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Unformatted text preview: Supply, Demand, and Government Policies Chapter Introduction Economists have two roles. As scientists, they develop and test theories to explain the world around them. As policy advisers, they use their theories to help change the world for the better. The focus of the preceding two chapters has been scientific. We have seen how supply and demand determine the price of a good and the quantity of the good sold. We have also seen how various events shift supply and demand and thereby change the equilibrium price and quantity. This chapter offers our first look at policy. Here we analyze various types of government policy using only the tools of supply and demand. As you will see, the analysis yields some surprising insights. Policies often have effects that their architects did not intend or anticipate. We begin by considering policies that directly control prices. For example, rent-control laws dictate a maximum rent that landlords may charge tenants. Minimum-wage laws dictate the lowest wage that firms may pay workers. Price controls are usually enacted when policymakers believe that the market price of a good or service is unfair to buyers or sellers. Yet, as we will see, these policies can generate inequities of their own. After discussing price controls, we consider the impact of taxes. Policymakers use taxes to raise revenue for public purposes and to influence market outcomes. Although the prevalence of taxes in our economy is obvious, their effects are not. For example, when the government levies a tax on the amount that firms pay their workers, do the firms or the workers bear the burden of the tax? The answer is not at all clear–until we apply the powerful tools of supply and demand. 6-1 Controls on Prices To see how price controls affect market outcomes, let's look once again at the market for ice cream. As we saw in Chapter 4, if ice cream is sold in a competitive market free of government regulation, the price of ice cream adjusts to balance supply and demand: At the equilibrium price, the quantity of ice cream that buyers want to buy exactly equals the quantity that sellers want to sell. To be concrete, suppose the equilibrium price is $3 per cone. Not everyone may be happy with the outcome of this free-market process. Let's say the American Association of Ice-Cream Eaters complains that the $3 price is too high for everyone to enjoy a cone a day (their recommended diet). Meanwhile, the National Organization of Ice-Cream Makers complains that the $3 price–the result of "cutthroat competition"–is too low and is depressing the incomes of its members. Each of these groups lobbies the government to pass laws that alter the market outcome by directly controlling the price of an ice-cream cone....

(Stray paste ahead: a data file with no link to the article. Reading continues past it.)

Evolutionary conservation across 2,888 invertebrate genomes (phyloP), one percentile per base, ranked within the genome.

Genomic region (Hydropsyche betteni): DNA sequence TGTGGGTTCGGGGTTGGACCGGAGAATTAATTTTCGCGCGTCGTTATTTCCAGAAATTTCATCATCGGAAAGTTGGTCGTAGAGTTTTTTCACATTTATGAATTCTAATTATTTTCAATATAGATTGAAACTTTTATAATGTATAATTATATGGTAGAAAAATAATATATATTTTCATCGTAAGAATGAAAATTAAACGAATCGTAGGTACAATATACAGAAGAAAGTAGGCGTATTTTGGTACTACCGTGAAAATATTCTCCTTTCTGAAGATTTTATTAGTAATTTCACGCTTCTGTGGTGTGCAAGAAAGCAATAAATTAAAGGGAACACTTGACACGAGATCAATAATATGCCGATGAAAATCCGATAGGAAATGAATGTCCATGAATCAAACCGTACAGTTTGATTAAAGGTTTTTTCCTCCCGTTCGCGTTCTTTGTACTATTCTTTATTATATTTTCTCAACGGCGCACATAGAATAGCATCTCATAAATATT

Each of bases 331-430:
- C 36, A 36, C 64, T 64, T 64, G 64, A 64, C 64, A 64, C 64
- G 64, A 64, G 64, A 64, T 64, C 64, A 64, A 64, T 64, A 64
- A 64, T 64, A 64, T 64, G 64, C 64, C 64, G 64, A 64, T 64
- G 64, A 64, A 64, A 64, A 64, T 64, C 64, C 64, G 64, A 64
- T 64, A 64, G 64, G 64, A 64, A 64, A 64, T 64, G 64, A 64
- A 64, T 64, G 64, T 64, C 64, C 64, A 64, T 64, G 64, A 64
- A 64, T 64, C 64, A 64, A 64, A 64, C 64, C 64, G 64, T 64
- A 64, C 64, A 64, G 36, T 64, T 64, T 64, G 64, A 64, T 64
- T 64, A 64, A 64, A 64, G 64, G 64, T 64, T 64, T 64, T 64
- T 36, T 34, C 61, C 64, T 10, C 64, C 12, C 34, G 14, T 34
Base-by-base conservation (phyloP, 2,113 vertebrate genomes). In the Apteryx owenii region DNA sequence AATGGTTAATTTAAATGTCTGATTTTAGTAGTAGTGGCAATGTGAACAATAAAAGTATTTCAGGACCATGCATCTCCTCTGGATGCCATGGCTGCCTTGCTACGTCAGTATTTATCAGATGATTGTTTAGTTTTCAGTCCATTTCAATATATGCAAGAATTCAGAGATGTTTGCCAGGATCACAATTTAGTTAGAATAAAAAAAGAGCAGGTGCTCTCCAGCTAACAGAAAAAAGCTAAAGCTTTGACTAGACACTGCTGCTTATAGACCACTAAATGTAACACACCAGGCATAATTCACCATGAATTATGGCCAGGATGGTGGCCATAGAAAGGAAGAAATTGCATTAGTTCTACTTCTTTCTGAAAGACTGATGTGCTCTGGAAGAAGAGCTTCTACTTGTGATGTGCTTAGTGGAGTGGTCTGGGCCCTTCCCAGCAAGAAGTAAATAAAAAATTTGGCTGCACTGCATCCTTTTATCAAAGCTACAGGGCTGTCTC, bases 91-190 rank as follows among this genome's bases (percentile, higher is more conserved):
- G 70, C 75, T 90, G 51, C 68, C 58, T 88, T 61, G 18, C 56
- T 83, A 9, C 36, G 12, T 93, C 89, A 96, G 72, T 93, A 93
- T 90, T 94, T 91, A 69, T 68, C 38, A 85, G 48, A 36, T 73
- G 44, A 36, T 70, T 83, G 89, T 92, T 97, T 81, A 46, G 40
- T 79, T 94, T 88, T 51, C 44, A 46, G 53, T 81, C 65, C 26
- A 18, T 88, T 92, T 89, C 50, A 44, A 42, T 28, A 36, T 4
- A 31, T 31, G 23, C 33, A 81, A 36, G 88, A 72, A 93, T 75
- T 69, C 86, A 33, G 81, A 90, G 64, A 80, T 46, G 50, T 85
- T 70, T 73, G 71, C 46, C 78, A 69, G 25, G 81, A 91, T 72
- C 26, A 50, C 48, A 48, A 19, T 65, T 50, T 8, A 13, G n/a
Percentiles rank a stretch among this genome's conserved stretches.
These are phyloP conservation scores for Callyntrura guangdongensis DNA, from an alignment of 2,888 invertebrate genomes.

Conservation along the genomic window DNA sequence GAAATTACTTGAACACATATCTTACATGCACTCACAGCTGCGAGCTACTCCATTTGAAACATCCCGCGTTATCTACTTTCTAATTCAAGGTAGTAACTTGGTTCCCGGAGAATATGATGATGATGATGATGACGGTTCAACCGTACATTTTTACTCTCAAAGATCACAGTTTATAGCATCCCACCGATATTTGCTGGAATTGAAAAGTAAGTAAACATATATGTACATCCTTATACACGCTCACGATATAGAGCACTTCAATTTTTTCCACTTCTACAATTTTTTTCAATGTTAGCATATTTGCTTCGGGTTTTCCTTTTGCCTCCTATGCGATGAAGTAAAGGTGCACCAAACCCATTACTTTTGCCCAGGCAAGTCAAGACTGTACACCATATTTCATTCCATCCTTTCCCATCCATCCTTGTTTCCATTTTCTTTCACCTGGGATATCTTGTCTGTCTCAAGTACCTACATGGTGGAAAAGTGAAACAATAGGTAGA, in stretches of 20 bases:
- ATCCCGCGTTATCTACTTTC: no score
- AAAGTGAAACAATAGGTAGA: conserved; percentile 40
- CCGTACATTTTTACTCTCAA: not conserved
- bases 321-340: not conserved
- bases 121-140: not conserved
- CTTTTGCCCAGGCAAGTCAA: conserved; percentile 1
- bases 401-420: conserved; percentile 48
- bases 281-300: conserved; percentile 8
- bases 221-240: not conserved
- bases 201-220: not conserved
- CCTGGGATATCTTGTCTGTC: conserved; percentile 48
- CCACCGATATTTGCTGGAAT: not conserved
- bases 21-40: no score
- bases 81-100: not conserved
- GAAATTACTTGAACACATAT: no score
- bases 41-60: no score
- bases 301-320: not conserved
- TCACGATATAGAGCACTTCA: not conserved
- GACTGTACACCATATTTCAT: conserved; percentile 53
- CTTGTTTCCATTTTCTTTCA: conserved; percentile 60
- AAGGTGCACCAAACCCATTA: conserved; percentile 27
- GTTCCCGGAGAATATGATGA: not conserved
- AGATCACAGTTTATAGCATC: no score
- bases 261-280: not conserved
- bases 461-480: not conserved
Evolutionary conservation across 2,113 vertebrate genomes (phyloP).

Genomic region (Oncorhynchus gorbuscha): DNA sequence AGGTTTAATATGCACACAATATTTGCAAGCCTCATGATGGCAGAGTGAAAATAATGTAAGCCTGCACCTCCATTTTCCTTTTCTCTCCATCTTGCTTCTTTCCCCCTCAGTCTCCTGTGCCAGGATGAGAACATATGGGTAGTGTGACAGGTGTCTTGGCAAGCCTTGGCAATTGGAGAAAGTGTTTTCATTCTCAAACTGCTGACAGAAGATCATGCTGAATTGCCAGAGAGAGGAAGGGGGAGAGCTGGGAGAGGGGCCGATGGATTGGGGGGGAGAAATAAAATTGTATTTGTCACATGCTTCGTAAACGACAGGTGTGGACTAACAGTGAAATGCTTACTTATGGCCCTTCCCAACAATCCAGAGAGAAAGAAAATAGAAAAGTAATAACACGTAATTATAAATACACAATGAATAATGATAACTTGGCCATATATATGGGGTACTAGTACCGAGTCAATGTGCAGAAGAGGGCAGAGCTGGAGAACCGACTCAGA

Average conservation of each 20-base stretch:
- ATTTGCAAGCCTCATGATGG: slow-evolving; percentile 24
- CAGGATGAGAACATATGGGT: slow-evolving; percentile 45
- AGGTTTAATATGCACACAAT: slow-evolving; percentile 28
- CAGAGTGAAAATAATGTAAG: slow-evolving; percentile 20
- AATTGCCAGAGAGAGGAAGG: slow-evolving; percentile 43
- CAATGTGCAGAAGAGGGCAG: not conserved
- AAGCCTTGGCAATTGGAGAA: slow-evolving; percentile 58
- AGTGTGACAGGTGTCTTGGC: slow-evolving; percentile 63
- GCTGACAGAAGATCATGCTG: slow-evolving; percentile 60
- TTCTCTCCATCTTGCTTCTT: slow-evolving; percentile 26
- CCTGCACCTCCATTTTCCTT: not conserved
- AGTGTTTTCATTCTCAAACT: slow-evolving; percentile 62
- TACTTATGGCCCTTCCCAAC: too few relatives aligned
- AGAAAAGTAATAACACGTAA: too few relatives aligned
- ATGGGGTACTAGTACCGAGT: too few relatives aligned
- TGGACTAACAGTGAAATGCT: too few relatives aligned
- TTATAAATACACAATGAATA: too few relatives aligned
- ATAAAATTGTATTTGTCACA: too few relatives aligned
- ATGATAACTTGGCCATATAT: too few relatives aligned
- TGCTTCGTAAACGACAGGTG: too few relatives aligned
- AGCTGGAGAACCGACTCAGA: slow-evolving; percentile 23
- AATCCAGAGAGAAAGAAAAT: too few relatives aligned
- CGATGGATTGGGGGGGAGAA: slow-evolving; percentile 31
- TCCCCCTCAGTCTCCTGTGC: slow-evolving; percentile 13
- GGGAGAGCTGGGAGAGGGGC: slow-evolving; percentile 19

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This note was uploaded on 07/14/2011 for the course ECO 1001 taught by Professor Barcia during the Spring '08 term at CUNY Baruch.
- Spring '08